The aberration correction of the system is particularly beneficial in dynamic in-situ experiments because there is rarely the opportunity to record for subsequent data reconstruction a full through focal series of images. It is instead necessary to extract the maximum possible information from each single image frame in a continuously changing sequence. It is also essential to limit the electron dose to ensure minimally invasive conditions, to control secondary effects such as contamination, and to avoid introducing additional mechanisms not related to the real catalyst chemistry, e.g. through gas ionization by the beam.
In contrast to their previous TEM work, which illuminated a thin specimen with a relatively broad electron beam, in STEM a focused electron probe is rastered across the sample to create an image pixel-by-pixel. Donald MacLaren from Glasgow University (UK) summerizes the main advantages of the methodology: an STEM image compiled using electrons scattered through high angles is directly-interpretable and uncomplicated by the diffraction effects that tend to dominate TEM images of crystalline materials. Exquisite three-dimensional and atom-resolved studies of nanoparticle surfaces are delivered which could, e.g., help to identify the active sites of a supported metal catalyst. Furthermore, additional signals can be collected during rastering, such as x-rays or inelastically-scattered electrons, providing comprehensive functional maps.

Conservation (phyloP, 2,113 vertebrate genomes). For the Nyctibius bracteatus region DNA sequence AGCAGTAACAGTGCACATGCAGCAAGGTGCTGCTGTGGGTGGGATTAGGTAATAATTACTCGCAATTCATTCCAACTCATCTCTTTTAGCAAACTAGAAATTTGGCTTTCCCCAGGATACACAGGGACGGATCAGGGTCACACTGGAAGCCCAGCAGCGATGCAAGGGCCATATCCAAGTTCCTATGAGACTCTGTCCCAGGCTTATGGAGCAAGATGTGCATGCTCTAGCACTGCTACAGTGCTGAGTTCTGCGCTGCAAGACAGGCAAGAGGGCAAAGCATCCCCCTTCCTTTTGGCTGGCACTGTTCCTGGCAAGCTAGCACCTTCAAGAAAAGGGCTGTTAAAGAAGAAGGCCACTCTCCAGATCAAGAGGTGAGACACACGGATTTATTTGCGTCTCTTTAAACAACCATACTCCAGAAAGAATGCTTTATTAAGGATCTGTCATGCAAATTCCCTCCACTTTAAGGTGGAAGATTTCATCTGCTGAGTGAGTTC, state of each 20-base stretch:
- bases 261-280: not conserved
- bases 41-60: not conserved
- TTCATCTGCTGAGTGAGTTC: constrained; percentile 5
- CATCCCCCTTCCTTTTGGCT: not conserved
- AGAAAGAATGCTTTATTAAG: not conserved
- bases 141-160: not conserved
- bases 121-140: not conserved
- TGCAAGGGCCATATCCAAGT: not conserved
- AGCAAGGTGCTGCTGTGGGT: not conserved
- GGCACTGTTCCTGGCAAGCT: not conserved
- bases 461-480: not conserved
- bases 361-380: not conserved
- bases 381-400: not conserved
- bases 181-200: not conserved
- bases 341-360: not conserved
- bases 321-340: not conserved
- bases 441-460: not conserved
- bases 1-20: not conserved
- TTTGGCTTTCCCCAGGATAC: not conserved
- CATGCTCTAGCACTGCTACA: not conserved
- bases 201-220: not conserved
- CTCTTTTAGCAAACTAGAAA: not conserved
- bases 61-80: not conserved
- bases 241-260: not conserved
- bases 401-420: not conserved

An international team of scientists investigating the electronic properties of ultra-thin films of new materials – topological insulators (TIs) - has demonstrated a new method to tune their unique properties using strain.
Topological insulators are new materials with surfaces that host a ne ... more
An international team of scientists led by physicists from the University of York has paved the way for a new class of magnetic materials and devices with improved performance and power efficiency.